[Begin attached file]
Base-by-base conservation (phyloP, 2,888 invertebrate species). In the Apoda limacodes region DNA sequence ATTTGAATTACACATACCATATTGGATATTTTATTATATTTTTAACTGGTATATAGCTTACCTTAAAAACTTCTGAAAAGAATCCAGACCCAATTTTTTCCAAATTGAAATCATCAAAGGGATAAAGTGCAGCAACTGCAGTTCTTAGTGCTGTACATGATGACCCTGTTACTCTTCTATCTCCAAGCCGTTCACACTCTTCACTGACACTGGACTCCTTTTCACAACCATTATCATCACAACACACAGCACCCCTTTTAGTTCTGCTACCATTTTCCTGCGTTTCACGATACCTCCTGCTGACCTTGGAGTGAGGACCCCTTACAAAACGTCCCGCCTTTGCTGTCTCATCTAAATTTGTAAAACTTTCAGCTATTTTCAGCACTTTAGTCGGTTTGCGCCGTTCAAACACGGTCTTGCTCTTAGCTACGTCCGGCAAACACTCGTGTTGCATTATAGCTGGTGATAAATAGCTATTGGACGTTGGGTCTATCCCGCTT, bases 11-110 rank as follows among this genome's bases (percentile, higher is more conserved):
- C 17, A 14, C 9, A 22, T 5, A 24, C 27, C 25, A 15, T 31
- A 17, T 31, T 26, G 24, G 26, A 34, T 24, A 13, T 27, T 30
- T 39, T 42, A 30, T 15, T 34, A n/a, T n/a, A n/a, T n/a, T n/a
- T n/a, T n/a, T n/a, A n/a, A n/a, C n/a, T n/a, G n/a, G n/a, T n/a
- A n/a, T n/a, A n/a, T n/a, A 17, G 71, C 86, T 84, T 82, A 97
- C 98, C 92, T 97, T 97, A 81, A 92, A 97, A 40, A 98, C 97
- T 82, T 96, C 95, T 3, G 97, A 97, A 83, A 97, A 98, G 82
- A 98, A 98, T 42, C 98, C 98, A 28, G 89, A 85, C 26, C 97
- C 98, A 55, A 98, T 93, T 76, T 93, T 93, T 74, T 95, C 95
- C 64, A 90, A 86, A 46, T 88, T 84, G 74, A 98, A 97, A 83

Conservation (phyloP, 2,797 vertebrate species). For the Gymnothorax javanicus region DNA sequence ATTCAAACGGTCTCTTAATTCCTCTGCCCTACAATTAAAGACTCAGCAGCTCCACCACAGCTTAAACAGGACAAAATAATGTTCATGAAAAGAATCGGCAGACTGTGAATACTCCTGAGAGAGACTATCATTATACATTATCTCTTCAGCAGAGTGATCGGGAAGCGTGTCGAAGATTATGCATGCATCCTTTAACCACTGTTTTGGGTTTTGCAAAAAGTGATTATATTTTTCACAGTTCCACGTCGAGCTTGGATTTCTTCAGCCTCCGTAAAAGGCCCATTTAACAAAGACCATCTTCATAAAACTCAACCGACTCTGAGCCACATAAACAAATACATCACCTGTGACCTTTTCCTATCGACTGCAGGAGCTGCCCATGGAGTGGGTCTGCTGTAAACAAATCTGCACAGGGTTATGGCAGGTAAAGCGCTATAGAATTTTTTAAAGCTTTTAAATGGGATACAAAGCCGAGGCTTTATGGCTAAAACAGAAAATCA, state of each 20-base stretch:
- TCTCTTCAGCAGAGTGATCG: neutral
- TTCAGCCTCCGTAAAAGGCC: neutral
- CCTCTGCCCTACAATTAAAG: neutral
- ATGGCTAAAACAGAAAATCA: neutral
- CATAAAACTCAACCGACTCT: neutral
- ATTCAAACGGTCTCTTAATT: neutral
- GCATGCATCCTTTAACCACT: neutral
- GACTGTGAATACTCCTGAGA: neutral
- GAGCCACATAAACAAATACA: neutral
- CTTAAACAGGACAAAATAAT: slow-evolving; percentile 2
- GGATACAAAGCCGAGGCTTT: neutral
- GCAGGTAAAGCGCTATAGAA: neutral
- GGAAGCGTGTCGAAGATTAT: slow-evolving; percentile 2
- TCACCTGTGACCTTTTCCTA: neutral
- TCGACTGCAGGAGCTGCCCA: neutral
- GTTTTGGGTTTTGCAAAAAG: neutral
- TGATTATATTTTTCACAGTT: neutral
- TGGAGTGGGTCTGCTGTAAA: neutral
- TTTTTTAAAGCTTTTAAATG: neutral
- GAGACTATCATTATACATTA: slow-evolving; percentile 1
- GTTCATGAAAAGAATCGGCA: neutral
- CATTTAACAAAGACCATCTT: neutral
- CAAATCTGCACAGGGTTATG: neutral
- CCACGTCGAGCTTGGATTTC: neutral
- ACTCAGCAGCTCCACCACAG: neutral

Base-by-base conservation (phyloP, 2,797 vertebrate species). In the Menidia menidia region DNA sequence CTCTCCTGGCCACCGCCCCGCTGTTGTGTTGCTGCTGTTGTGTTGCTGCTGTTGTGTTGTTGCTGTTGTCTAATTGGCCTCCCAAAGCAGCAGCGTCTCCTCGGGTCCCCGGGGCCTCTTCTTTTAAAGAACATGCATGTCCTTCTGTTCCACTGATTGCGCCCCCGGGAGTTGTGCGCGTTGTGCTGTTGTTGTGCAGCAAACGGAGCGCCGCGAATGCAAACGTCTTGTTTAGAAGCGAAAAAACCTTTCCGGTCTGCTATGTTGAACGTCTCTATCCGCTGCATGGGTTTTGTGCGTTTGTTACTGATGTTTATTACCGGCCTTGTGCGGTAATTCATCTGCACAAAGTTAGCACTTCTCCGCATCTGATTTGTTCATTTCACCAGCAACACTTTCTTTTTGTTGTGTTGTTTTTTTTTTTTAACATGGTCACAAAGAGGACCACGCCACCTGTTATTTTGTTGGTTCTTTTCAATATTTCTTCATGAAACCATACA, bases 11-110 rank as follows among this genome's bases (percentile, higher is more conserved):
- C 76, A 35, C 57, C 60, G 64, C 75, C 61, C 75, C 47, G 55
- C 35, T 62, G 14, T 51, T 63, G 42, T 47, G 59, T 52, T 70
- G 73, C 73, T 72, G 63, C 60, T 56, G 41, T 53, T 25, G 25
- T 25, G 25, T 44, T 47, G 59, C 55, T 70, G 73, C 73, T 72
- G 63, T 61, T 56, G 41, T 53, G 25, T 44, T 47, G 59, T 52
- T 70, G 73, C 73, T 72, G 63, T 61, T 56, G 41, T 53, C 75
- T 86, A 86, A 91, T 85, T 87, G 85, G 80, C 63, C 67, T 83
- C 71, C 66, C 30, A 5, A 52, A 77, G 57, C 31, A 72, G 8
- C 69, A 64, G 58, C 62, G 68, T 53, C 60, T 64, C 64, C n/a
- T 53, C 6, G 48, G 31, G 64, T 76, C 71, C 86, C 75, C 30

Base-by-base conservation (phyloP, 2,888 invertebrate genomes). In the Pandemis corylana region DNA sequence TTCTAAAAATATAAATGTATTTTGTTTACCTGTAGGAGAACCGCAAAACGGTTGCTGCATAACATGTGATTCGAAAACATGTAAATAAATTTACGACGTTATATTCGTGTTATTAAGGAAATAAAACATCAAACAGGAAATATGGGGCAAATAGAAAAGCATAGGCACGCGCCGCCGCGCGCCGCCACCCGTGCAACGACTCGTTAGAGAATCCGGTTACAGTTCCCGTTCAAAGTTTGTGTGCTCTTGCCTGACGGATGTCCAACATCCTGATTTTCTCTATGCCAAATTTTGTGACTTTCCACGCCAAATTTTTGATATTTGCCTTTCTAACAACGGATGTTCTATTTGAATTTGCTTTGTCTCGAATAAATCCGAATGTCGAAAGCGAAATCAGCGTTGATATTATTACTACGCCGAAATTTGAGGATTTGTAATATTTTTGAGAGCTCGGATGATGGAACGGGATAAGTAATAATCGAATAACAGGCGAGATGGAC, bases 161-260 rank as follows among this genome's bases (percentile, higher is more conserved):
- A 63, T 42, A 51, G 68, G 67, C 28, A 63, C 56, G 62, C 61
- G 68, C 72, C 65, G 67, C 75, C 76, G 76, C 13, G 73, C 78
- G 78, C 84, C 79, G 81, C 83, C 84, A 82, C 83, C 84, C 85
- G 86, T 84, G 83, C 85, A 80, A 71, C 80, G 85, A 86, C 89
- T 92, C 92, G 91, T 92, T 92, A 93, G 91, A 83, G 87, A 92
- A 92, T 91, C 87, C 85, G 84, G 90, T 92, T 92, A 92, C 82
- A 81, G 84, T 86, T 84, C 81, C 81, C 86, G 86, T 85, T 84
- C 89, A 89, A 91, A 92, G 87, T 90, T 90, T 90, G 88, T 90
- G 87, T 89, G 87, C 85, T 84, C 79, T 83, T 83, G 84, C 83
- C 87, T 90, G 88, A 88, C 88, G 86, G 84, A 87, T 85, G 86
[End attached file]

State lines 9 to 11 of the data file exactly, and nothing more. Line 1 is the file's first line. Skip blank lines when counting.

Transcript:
- A 98, A 98, T 42, C 98, C 98, A 28, G 89, A 85, C 26, C 97
- C 98, A 55, A 98, T 93, T 76, T 93, T 93, T 74, T 95, C 95
- C 64, A 90, A 86, A 46, T 88, T 84, G 74, A 98, A 97, A 83